While crowds flocked to make the lake and park one of Iowa’s most popular summer vacation destinations, locals worked with state officials to ensure careful maintenance of the park. During the 1960s, facility upgrades helped to provide more numerous amenities throughout the park. Water quality, however, posed a serious issue over the decades to follow. During the winters of 1974-1975 and 1976-1977, as well as an extreme drought in 1976, left the lake largely devoid of game fish. Efforts came together to provide for aerator installation during 1978, and a massive restocking effort took place during 1979 and 1980 to reinvigorate the aquatic life at Black Hawk Lake. Additional land acquisitions in the form of wildlife refuge and wildlife management area lands helped to provide a buffer around the lake in the hopes of lessening impacts from the surrounding watershed. Also during the late 1980s, efforts came together to form one of Iowa’s most ambitious early rails to trails project on the abandoned Chicago & North Western right-of-way to connect Black Hawk State Park with Carroll County’s Swan Lake State Park.


During November of 1990, local and state efforts came together to provide federal designation for three of the park’s areas on the National Register of Historic Places. Including the stone piers, the ‘Witches Tower,’ and other distinctive features, the designation helped to ensure the continued preservation of the site’s historically significant features. During the early 2000s, a major project took place to upgrade and modernize camping facilities at the park.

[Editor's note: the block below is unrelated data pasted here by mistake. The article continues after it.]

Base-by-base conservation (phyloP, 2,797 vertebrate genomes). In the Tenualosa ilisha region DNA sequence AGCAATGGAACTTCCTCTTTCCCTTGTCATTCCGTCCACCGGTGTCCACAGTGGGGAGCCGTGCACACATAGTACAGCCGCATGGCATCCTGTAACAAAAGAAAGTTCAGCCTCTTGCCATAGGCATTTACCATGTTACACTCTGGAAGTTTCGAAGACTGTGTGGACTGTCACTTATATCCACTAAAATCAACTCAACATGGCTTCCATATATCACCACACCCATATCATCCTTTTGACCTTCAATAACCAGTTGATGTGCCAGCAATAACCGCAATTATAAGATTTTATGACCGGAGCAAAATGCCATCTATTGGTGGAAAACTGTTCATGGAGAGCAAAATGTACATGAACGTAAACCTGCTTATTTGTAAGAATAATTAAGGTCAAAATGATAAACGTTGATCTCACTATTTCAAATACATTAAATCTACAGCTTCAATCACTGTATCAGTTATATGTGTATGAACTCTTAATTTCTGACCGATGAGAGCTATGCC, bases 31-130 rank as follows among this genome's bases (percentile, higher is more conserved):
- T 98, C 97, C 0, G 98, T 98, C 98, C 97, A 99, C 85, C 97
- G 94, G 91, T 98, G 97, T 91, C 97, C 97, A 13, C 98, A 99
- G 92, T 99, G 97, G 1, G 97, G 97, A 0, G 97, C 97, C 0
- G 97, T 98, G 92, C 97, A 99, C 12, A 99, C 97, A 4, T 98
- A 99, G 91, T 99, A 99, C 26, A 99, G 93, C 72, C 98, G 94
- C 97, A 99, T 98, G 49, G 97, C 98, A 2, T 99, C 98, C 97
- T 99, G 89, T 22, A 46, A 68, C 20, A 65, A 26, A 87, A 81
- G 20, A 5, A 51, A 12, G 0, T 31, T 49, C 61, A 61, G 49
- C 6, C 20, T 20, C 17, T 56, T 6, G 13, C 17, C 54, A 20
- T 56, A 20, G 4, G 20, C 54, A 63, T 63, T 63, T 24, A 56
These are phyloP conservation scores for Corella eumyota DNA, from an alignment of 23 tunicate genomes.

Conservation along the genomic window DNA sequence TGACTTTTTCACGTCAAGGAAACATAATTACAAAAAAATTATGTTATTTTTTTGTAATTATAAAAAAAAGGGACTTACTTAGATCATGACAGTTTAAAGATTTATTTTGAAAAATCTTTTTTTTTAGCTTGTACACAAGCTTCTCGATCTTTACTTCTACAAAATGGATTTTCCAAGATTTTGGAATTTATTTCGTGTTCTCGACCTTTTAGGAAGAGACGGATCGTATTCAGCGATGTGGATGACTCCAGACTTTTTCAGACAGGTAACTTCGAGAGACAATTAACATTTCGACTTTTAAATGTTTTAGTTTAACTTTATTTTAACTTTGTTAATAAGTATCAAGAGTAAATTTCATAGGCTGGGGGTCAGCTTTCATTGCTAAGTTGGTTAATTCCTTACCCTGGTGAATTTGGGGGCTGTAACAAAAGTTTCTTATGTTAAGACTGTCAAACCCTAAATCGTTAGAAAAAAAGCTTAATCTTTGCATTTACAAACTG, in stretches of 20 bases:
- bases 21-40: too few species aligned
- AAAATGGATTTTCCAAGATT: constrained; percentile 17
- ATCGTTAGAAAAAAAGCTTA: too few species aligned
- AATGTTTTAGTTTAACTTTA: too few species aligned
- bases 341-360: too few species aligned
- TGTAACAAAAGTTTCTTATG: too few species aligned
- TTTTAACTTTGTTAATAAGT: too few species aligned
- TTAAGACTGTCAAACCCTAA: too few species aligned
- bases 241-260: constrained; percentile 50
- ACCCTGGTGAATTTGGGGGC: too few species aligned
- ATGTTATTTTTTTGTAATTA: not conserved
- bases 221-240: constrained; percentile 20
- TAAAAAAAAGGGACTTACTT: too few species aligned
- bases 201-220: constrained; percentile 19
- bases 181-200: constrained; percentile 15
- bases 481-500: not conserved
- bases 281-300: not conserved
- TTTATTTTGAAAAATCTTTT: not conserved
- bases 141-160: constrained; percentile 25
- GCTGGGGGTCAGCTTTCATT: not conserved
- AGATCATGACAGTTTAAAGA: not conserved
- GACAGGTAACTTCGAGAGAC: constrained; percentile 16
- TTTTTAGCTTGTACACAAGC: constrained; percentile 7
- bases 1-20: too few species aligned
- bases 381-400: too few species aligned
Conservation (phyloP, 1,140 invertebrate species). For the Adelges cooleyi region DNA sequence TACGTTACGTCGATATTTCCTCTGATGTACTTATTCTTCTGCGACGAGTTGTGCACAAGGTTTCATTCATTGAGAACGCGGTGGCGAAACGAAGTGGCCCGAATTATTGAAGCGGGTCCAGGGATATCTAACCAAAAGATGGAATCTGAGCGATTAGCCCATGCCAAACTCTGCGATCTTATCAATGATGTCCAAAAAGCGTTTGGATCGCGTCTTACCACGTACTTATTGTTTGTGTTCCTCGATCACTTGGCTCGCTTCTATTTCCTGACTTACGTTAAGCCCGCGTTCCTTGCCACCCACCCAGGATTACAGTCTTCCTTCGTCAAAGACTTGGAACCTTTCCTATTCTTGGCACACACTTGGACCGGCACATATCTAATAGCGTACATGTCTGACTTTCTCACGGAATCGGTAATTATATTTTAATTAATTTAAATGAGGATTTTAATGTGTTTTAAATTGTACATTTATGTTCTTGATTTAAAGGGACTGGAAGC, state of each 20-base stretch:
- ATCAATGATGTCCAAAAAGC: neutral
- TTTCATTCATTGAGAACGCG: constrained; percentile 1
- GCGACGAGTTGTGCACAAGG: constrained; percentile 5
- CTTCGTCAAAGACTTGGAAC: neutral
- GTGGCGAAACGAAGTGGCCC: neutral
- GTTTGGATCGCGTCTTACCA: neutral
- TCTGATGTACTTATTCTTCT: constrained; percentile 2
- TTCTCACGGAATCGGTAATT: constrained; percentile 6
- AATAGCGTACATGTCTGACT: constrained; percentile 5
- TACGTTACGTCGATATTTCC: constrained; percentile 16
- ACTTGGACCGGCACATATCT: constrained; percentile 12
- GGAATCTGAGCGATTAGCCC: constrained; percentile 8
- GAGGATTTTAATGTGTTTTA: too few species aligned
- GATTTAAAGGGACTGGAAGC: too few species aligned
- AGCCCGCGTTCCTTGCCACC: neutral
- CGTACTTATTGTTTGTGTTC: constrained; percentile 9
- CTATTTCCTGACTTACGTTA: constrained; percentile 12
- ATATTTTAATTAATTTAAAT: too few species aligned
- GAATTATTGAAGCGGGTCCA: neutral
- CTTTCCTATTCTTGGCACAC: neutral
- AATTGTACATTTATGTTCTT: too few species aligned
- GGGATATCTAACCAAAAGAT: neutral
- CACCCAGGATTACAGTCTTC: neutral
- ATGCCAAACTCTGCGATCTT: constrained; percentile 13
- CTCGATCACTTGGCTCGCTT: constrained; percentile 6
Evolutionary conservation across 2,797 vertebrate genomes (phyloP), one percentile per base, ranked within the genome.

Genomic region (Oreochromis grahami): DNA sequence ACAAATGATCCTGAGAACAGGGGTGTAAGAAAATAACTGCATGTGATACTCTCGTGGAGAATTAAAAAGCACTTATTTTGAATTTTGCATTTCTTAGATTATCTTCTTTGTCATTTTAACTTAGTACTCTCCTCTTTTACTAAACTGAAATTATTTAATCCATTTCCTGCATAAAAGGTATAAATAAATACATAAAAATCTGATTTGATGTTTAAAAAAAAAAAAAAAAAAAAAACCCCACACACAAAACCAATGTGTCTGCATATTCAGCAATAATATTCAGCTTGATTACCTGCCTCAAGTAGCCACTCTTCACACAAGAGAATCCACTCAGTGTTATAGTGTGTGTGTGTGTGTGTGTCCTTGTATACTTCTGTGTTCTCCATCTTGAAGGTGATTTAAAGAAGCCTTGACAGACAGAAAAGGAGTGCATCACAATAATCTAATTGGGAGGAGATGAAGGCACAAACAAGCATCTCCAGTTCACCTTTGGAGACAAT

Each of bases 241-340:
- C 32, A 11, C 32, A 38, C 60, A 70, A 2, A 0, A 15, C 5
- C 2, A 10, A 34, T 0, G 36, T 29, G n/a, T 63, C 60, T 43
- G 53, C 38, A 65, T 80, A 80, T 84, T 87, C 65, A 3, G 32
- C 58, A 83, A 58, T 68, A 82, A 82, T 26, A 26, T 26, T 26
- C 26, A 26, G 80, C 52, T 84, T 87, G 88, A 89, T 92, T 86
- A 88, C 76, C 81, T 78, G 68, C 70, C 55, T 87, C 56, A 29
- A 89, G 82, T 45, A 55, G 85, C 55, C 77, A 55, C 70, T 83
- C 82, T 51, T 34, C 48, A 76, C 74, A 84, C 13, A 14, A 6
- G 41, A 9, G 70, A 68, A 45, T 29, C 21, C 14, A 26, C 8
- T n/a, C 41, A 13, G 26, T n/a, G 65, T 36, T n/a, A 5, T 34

Starting in 2007, local efforts came together to form the Black Hawk Lake Water Quality Project. Forming one group of governmental officials from city, county, state, and federal levels, as well as the Black Hawk Lake Protective Association, great efforts went into better understanding the possible options for helping ensure water quality at the site. Over the following years a detailed water management plan came together with nearly 11 million dollars in funding to implement twenty-four different practices aimed as reducing impacts from both agricultural and urban landscapes. Resulting in significant sediment and phosphorus delivery reductions, the lake won recognition as the recipient of the Iowa Outstanding Watershed Award in 2023.


Today, Black Hawk State Park offers visitors a variety of opportunities to enjoy the outdoors in northwestern Iowa. Connected to Carroll County’s Swan Lake State Park by the 33-mile long Sauk Rail Trail, the park features great opportunities for cyclists, hikers, and those hoping to enjoy a pleasant stroll along the lakeshore. Four boat ramps pair with numerous shoreline fishing opportunities for Iowa’s anglers hoping to test the waters for a variety of fish. Campgrounds adjacent to the lake offer great options for those hoping to spend the night. Open shelters, a disc-golf course, three historic areas, and other amenities offer a variety of opportunities for activities at the park.


Next time you find yourself looking to get out and enjoy Iowa’s public lands, consider a stop at Black Hawk State Park. A truly stunning representation of Iowa’s natural beauty and a testament to the necessity of maintaining opportunities to get outdoors for all Iowans, Black Hawk State Park shines as a must visit for all people hoping to see Iowa Slowly.


Thanks for coming along with notes on Iowa to explore Black Hawk State Park.


Make sure to subscribe to the Notes on Iowa website, subscribe on YouTube, follow on social media, and tune in each Sunday to explore the history of Iowa’s state parks, preserves, and other public lands.


I hope I’ll see you out there!